The second of 11 foals produced out of Skysweeper, Firesweeper topped the 1984 WTBA Summer Yearling Sale after Edwards Bloodstock signed the ticket at $67,000, but the outstanding filly would remain with her breeder. At the time, Dale Leach, who managed Paxton’s Northwest Farms, considered her the best filly he had ever been around.
The well-named Firesweeper made her debut at two in the Washington Stallion Stakes at Longacres, the first of 19 consecutive stakes starts.
After overcoming a poor start, Firesweeper defeated seven rivals to launch her career with a four-length win. The Bob McMeans-trained speedball next scored a five-length win in the Green River Valley Stakes.
The blazing filly continued her dominance over the juvenile filly division with a 10-length tally in the Broderick Memorial and then hung on to win the mile Mercer Girls Stakes by a neck, after coming back from a 104 degree fever which had prevented her starting in the Gottstein Futurity.
Paxton’s star filly made it five in a row as she cruised to a 12-length win in the $107,020 Longacres Lassie Stakes while under a “steadying restraint” from rider Gary Stevens.
After running eighth in the Oak Leaf Stakes (G1) at Santa Anita in her first defeat, Firesweeper went east to Aqueduct for the second Breeders’ Cup World Championships, and after leading for most of the first half in the Juvenile Fillies (G1), was eased in the drive to finish 11th of 12.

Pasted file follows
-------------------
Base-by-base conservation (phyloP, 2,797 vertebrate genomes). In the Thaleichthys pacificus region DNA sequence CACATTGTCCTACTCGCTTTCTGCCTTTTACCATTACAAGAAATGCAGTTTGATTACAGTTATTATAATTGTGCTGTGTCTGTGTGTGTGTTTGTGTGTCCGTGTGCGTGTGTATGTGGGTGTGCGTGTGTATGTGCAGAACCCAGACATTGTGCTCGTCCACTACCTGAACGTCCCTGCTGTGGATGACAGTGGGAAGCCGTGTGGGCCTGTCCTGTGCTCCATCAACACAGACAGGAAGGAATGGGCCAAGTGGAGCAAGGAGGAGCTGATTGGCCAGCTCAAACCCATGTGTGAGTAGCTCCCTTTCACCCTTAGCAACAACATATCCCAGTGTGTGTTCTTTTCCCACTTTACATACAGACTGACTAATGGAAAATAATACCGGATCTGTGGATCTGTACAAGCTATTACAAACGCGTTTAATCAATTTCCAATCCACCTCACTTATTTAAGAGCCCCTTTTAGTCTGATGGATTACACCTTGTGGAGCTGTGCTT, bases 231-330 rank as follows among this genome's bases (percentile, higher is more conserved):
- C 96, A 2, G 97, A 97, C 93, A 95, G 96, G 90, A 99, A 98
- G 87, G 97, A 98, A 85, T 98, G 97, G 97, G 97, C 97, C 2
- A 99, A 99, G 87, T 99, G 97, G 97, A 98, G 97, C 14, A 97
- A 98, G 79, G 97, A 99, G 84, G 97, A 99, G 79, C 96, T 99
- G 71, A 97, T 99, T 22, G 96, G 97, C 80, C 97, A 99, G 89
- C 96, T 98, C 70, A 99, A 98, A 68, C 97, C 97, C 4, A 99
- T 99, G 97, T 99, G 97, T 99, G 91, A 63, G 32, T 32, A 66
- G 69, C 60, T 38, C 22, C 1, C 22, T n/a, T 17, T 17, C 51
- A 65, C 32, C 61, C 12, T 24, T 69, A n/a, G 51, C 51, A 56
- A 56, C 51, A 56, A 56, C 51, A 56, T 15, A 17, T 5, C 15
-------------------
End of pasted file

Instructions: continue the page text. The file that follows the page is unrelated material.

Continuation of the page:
Named Washington’s champion two-year-old filly of 1985, she was given 106 pounds on the Experimental Free Handicap.
Firesweeper began her sophomore season at Santa Anita and finished unplaced behind Sari’s Heroine in two sprint stakes. Returning to Longacres, she narrowly won the Ms. Stakes in her first of ten 1986 starts at the Renton track. She would take the Sacajawea, Ingenue and Autumn handicaps and place in five other stakes en route to her second champion filly title and was given a 109 pound impost by the Daily Racing Form on the annual free handicap. Of her final 15 outings, less a trio of Santa Anita allowance tests, all were in stakes company.
Back again at Santa Anita to start her third year of racing, Firesweeper placed in two allowances before returning to stakes company with a 1 1/4-length win in the Mt. Wilson Stakes run over the Arcadia track’s downhill turf course. A month later she was back home at Longacres to score a record tenth stakes win at the track with a three-length tally in the Fashion Handicap. Firesweeper would add victories in the Luella G. (after a two-month layoff and two surgeries for an entrapped epiglottis) and Hazel K. handicaps, but would lose year-end championship honors to Belle Roberts Handicap winner Popcorn Patti.